The advantage of using options, and for that matter all derivatives, is due to the leverage that they provide. Leverage provides the potential to make a higher return from a smaller initial outlay than investing directly in the underlying asset.
For example, a $2000 investment in BHP call options could provide leverage to 2000 BHP shares during the life of the option (if the option premium is $1). To get the same exposure (to 2000 BHP shares) by buying shares directly, it would cost you $90,000 if BHP is trading at $45! So a $2000 investment in call options gives you the same exposure as a $90,000 investment in shares… now that’s what leverage is!
Options can be used very much like insurance to protect a portfolio or to guard against extreme movement in a particular stock. This is also referred to as hedging.
For example, if you own 5000 BHP shares at $45 and you are worried that the share price may fall, you can buy 5 BHP $45 put options to hedge your position. This enables you to lock in an acceptable future sale price, protecting you should your fears be correct and the stock falls.
One thing to take note of is that as the BHP share price falls, BHP put option premiums rise. Why is this? As the share price drops, those same put options that you bought become more valuable. You see, if BHP drops to $42, your $45 put options still give you the right to sell BHP at $45. So the lower the share price falls, the more ‘in the money’ (more on this next) your put options become, resulting in a greater premium.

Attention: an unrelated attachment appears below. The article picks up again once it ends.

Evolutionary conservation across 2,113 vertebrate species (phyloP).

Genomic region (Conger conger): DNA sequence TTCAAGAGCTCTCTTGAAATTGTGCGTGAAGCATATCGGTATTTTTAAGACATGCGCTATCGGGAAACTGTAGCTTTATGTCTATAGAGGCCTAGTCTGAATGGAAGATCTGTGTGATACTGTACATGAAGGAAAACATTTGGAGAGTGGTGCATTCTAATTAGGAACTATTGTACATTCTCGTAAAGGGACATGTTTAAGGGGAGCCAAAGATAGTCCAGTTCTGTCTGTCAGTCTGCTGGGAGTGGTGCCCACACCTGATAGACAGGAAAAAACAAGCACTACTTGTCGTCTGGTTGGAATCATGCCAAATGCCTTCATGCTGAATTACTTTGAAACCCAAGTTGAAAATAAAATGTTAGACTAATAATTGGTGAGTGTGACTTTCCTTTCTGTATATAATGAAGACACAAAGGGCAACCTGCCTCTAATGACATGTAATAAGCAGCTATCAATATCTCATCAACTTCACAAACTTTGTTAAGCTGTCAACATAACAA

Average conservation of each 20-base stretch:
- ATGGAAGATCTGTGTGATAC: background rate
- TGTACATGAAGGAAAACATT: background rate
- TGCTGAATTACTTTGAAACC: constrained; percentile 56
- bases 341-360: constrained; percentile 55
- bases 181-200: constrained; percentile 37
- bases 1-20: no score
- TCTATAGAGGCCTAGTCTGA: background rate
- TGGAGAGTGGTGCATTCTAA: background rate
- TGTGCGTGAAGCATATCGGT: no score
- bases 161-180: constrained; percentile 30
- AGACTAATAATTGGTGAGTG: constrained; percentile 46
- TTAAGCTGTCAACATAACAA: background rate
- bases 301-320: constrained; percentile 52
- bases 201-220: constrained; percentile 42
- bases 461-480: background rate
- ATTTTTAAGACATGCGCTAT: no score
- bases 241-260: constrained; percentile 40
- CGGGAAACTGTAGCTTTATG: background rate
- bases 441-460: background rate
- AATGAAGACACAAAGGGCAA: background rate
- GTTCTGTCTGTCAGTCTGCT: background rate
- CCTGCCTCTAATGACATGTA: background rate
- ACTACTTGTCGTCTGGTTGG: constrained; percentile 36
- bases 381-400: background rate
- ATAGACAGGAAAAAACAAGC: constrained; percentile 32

This profit on your put options should offset your loss on the physical shares… that’s what hedging is. You then have the option of either exercising your right to sell your BHP shares at $45 or, if you want to keep your BHP shares, simply selling your BHP put options at a nice profit.
If a market participant wants or needs to defer an investment, they can buy the equivalent market exposure for a short period of time.
For example, let’s say you want to buy 1000 NAB shares at the current price of $40, but you won’t have the $40,000 in capital (required to make that investment) for another three months. You could simply wait three months, however, you are concerned that the stock will rise between now and when you can buy it, resulting in you missing out on the upside.
You can lock in the future buy price today by buying a NAB $40 call option which expires in roughly three months time. That way, if NAB goes up between now and when you have the $40,000 in three months time, you won’t have missed out on any upside.
One thing to take note of is that as the NAB share price rises, NAB call option premiums rise. Why is this? As the share price rises, that same call option that you bought become more valuable. You see, if NAB rises to $45, your $40 call option still gives you the right to buy NAB at $40. So the higher the share price goes, the more ‘in the money’ (more on this next) your call option becomes, resulting in a greater premium.
This profit on your call option should make up for what you missed out on by not being able to buy the physical shares when you wanted to. You then have the option of either exercising your right to buy NAB shares at $40 or simply selling your NAB call option at a nice profit.
A portfolio can be diversified by different option strategies. If a portfolio is overweight or underweight in a specific sector of the market, a strategy may be considered to shift the risk exposure of the portfolio.
For example, if a portfolio is particularly overweight one stock such as Telstra (TLS), the investor may choose to protect that part of the portfolio via an options strategy, such as buying TLS put options. As mentioned, this is basically the same as buying insurance on those TLS shares.